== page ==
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A Thrasher Goes Home

Tuesday, June 7, 2016

My car-hit brown thrasher didn't even try to fly for a week. She started by jump-fluttering from perch to perch, the way a baby bird begins to fly.

 I fed her. I let her be. Finally she began to fly low toward the other end of the tent when I'd enter the garage. Oh, yes. Good. Everything works. It hurts to fly, but you can fly.

By May 28, she could helicopter straight up from the floor of the cage to its top, a distance of 5'. And she did it without hesitation, like a normal wild bird would when a human enters its space. This is what I'd been waiting for. She'd been healing for 11 days.

So much of wildlife rehabilitation relies on gut instinct. You have to open yourself to the animal, feel what it's feeling, empathize completely, sense what they need. When they're ready to go, they tell you. I wanted this bird to be bouncing off the tent walls before I let her go, so I waited 12 days. It still amazes me that she could go from a little stunned immobile wreck back to a thrasher, big as life, in only 12 days. What a gift.

I opened up the garage at dawn and closed it at dusk, so she could take in the fresh air and sounds and scents of outside. She spent a lot of time listening to the thrasher who sings in our yard. I was sorely tempted to release her here, where she wouldn't get hit by a car.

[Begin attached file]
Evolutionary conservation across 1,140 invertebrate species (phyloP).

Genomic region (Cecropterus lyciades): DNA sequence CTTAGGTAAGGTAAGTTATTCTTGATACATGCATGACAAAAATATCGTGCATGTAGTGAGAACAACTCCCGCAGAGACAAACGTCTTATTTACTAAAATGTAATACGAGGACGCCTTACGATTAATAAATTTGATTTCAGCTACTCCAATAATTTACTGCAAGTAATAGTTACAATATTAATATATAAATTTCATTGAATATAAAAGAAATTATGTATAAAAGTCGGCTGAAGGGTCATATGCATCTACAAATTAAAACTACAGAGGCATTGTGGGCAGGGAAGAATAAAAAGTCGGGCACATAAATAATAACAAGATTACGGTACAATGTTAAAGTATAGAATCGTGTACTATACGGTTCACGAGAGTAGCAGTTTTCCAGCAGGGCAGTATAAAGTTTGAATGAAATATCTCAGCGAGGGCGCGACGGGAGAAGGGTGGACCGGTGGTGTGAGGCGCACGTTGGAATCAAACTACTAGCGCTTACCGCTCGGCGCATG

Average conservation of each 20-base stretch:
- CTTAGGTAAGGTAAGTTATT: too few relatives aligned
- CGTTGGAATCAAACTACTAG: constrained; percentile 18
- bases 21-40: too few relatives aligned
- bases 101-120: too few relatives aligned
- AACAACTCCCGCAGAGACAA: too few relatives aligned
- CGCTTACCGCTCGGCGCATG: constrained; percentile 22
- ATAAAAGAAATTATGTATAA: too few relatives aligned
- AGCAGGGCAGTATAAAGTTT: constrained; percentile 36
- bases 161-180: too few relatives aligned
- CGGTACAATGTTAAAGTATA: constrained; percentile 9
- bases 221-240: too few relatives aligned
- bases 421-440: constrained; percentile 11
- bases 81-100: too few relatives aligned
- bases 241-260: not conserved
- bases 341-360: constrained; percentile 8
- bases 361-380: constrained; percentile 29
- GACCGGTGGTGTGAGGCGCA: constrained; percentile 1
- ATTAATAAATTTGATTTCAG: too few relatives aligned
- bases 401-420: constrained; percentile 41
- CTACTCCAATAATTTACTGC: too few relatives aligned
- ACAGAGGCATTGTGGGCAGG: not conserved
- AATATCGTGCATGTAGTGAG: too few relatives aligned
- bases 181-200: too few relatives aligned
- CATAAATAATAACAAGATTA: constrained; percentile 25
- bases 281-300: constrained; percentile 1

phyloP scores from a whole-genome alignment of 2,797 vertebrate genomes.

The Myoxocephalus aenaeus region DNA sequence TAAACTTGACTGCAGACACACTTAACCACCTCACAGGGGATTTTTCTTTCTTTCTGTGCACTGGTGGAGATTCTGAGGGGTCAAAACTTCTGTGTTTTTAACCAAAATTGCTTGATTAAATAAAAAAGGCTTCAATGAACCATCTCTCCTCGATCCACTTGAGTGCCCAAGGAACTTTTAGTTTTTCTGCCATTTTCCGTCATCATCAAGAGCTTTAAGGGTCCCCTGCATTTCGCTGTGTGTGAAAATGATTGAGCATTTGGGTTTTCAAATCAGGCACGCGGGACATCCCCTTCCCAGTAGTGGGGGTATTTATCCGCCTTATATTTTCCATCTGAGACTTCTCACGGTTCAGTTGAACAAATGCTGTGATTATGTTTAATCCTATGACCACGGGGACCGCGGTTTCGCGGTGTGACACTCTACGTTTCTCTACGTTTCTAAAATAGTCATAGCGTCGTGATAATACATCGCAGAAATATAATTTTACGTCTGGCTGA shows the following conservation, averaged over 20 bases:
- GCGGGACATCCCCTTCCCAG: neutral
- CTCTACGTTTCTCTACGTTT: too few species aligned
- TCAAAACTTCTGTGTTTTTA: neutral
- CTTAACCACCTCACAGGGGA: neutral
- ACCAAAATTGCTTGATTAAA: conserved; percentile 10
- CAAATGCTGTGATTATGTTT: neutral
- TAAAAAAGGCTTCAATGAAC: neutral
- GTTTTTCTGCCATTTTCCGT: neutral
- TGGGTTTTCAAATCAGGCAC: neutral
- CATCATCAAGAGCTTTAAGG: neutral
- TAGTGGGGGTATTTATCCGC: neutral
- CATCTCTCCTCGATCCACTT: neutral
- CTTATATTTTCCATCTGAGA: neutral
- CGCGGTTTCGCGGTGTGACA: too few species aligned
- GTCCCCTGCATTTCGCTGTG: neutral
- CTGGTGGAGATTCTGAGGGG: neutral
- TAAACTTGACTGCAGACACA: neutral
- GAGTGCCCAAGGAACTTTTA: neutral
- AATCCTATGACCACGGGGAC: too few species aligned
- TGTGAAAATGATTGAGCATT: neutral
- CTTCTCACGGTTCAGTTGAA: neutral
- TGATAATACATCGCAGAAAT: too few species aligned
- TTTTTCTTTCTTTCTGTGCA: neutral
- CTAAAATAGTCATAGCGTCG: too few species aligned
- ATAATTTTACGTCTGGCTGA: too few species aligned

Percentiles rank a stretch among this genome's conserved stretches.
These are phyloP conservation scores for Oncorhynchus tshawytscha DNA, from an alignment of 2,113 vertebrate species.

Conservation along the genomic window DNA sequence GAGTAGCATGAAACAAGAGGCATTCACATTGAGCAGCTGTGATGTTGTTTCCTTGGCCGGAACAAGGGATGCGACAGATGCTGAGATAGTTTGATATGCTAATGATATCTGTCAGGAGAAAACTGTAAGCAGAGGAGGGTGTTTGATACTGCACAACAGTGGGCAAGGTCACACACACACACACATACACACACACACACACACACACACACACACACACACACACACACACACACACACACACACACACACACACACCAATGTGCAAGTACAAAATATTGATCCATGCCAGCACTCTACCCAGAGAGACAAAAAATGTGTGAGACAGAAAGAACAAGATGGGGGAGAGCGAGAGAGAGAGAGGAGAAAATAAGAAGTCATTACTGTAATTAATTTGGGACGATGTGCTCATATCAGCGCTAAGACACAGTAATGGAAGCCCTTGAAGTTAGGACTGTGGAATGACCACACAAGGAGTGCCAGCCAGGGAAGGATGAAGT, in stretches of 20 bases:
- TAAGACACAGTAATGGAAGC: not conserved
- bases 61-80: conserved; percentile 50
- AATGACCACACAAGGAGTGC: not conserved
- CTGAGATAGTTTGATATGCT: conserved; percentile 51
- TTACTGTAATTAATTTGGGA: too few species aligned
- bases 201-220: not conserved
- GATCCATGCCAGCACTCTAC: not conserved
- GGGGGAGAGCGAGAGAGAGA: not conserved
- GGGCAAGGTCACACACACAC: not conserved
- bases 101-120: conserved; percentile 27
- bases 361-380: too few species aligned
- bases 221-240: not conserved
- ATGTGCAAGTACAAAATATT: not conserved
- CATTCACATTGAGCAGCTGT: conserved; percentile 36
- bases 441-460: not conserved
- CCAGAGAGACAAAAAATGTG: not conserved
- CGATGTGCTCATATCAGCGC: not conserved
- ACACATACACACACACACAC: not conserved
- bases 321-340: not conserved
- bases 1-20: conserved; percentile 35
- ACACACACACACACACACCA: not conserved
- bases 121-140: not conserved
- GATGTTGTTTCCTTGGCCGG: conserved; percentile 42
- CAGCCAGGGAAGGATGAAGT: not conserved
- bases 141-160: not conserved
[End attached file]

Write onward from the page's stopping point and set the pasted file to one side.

But I knew from past experience that wild things want to be where they want to be. The last bird I took in, a tufted titmouse whose airsacs had been punctured by a cat, was ready to go in a  little over a week. I was loath to release it where it had been injured (a residence about 5 miles away, with feeders and free-roaming cats, ugh!) so I let it go here. When I let it out, it flew and leapt to the top of a birch, got its bearings, and flew in a direct line straight back toward Lower Salem, and that yard full of feeders and free-roaming "barn" cats. All I'd done is make getting home harder for it. Duh. 

It was hard to take this exquisite creature back where she'd been hit, but I knew that was the right thing to do. 

If I didn't take her there, she'd have to fly there.

Farewell, sweet thrasher, who never got a name, because I always knew you were going home.

In this video, you can see that I'm worried about her, hating the traffic; hoping she'll stay on the green side of the highway, yet knowing that bringing her home is the right thing to do. The thing about rehab is most of the time you can never really know if you're doing right by the animal. You just have to hope you are.


Good job, Julie! That's one fortunate bird. I'm glad that this story had a happy ending.

Posted by Anonymous June 7, 2016 at 9:20 AM

Just lovely. Nice video work, Phoebe. Such gorgeous birds, brown thrashers. Not as flashy as some, yet their suble ginger color and elegant lines are undeniably attractive. Good luck, Maggie May, my best wishes fly with you.

Posted by Gail Spratley June 7, 2016 at 9:38 AM

👏😇. Amazing amazing is all I can say.

That release video gave me goosebumps! You are so skilled and caring, and she is so brave! Oh, and I love that Magicicada cassini chorus in the background.

Cornell Lab of Ornithology has an article about your book. Cannot find your e-mail to send it to you.

Posted by Anonymous June 17, 2016 at 4:56 PM
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